I traded up. I bought a Sony 828, the best thing I could afford at the time. Digital SLRS still cost ridiculous amounts of money in 2003. It's a very good camera. The lens is sharp and bright. The camera is ready to shoot as soon as you switch it on. The autofocus is fast and if you insist on taking the picture before the focus is ready, that's your decision. The on-camera flash is like any on-camera flash, pretty much useless. I bought a real flash to get around that, and when I have to use flash, I've got good results from it. There's just a couple of niggles. The viewfinder is terrible. In bright light it washes out. In dim light, it shows you what it thinks the picture will look like if you shoot without flash, which effectively means that it shows you a murky reddish blurred mess. There's probably an override for this, but I haven't found it yet. And it has that manual mode that so many manufacturers include on high end cameras - whizz a dial around for shutter speed, hold down a button and whizz the same dial for aperture. You can't independently control both at the same time, which is actually the key to doing manaul exposure properly.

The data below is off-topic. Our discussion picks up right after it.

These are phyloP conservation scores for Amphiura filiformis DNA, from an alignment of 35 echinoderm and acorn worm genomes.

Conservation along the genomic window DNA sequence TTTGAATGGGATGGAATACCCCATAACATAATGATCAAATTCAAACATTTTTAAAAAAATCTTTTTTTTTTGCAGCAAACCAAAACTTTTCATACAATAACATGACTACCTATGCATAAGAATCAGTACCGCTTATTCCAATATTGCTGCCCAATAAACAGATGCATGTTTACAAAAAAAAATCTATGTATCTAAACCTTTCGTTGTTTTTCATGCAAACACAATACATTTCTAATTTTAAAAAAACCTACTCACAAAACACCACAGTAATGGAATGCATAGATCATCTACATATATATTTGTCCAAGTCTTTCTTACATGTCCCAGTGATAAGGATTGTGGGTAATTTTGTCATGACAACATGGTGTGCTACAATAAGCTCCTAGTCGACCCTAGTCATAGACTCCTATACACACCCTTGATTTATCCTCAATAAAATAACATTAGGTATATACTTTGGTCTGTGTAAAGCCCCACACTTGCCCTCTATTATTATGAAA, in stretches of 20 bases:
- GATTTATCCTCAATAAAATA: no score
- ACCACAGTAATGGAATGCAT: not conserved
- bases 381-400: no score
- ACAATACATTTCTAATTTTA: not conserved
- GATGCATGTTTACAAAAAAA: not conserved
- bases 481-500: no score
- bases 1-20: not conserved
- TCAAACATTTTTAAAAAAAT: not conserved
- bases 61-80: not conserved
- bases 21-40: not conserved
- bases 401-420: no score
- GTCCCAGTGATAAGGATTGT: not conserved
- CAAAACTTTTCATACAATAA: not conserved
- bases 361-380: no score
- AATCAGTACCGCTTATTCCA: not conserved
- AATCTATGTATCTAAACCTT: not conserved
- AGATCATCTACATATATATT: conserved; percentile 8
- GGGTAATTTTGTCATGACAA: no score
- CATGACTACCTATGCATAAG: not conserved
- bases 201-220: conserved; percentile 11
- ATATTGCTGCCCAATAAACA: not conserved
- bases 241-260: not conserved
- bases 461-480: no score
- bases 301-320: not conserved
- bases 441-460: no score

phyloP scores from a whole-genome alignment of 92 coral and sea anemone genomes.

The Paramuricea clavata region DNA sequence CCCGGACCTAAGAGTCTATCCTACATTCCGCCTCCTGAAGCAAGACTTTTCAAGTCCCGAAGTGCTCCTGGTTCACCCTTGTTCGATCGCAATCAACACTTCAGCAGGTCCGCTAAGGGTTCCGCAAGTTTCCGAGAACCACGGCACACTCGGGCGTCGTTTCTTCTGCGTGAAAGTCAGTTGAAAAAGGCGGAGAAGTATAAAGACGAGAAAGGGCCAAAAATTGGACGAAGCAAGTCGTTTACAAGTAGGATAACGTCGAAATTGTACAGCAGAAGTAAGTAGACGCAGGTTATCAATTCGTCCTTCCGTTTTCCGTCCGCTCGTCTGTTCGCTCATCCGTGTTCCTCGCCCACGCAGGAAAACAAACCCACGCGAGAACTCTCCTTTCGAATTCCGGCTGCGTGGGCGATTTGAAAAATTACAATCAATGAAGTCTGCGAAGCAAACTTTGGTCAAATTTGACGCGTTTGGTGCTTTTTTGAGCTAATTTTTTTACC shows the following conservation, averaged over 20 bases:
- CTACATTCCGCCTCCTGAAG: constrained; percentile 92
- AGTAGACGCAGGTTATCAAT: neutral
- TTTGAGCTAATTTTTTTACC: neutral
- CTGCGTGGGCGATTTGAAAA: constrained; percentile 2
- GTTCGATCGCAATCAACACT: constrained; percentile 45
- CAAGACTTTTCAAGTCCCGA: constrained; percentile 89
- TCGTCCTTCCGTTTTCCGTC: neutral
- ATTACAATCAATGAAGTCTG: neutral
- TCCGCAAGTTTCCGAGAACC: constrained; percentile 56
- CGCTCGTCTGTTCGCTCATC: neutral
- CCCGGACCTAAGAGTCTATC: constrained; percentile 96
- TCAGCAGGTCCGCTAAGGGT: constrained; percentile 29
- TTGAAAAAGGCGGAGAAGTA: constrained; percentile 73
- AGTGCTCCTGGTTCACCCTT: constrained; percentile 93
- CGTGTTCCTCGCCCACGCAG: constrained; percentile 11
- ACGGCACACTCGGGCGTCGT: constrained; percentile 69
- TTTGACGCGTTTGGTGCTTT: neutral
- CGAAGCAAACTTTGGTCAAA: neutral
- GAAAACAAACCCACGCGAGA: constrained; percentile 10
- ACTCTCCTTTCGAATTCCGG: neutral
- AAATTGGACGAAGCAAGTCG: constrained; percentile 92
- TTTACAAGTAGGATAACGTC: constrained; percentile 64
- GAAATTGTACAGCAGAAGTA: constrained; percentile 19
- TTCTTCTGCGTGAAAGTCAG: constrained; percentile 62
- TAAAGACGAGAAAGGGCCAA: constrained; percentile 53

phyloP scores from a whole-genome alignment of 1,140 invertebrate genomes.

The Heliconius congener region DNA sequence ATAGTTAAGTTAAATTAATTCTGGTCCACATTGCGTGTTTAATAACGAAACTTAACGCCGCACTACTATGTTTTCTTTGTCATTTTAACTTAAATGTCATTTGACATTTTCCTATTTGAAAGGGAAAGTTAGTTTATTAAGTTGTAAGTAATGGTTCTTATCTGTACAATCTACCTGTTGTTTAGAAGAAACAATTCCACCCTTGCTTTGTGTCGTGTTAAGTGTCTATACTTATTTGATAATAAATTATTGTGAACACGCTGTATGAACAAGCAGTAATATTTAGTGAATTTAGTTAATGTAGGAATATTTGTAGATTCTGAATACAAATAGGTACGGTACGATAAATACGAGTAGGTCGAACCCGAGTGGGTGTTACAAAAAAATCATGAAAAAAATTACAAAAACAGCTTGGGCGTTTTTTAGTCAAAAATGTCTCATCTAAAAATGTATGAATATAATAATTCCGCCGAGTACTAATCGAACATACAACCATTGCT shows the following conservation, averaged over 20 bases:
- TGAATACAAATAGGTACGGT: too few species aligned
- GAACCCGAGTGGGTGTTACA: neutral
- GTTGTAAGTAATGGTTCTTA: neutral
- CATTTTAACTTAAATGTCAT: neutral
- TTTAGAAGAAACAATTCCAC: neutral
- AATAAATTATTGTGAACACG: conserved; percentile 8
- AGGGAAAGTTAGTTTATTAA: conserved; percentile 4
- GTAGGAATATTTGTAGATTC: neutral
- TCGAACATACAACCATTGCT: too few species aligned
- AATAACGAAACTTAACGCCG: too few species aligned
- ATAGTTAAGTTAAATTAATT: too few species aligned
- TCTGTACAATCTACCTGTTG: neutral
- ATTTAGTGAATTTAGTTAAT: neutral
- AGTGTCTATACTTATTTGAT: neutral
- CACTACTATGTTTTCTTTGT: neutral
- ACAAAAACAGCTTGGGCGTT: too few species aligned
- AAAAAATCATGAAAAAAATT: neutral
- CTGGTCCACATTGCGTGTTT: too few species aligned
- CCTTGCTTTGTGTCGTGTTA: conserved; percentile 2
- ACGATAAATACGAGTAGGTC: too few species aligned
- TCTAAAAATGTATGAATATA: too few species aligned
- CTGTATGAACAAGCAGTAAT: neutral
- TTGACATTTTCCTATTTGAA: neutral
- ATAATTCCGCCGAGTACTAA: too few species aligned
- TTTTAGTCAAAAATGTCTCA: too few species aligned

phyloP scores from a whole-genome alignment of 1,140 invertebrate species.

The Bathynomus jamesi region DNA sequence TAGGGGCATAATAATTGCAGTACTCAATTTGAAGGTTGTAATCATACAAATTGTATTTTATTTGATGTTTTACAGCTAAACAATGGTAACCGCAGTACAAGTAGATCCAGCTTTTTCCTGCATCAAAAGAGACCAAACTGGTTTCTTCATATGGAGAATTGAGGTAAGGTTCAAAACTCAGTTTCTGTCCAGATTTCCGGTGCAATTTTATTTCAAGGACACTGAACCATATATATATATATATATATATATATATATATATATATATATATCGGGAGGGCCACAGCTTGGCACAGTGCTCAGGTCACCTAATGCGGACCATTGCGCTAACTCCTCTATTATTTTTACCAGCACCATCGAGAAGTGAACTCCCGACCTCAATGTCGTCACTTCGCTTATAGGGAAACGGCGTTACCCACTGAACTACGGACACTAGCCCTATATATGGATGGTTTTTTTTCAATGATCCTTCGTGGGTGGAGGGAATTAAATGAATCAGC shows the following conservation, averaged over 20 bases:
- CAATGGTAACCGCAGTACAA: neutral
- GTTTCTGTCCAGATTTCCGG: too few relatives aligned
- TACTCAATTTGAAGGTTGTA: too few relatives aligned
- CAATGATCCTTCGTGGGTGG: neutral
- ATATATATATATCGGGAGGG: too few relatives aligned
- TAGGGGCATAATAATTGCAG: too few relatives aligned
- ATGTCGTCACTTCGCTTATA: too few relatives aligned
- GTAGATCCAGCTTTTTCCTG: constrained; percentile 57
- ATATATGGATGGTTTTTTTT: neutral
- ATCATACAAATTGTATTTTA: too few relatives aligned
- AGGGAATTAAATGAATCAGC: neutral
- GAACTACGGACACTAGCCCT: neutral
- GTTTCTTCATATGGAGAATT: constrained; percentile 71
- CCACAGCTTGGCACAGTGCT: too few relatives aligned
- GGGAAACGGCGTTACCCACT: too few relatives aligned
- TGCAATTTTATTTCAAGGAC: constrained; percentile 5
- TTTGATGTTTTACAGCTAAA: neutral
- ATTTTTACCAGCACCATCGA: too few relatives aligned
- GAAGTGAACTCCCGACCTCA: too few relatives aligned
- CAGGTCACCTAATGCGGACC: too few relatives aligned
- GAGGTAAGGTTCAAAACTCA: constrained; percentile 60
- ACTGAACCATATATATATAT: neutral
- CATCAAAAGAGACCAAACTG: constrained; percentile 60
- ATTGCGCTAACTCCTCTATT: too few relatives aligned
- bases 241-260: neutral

The two things got more and more frustrating. I missed the bright clear view of an SLR viewfinder. The fact that I could use the LCD display on the 828 to set up shots unobtrusively or from better angles was great, but not enough of a compensation. And not being able to use manual control just annoyed me. So I began to think about SLRs again.
What I wanted was a Pentax. But Pentax weren't making a digital SLR. And I didn't like Canon - the control wheel's in the wrong place for my hand. And I couldn't afford anything serious from Nikon and I didn't see the less serious Nikon machines doing what I wanted. And so on.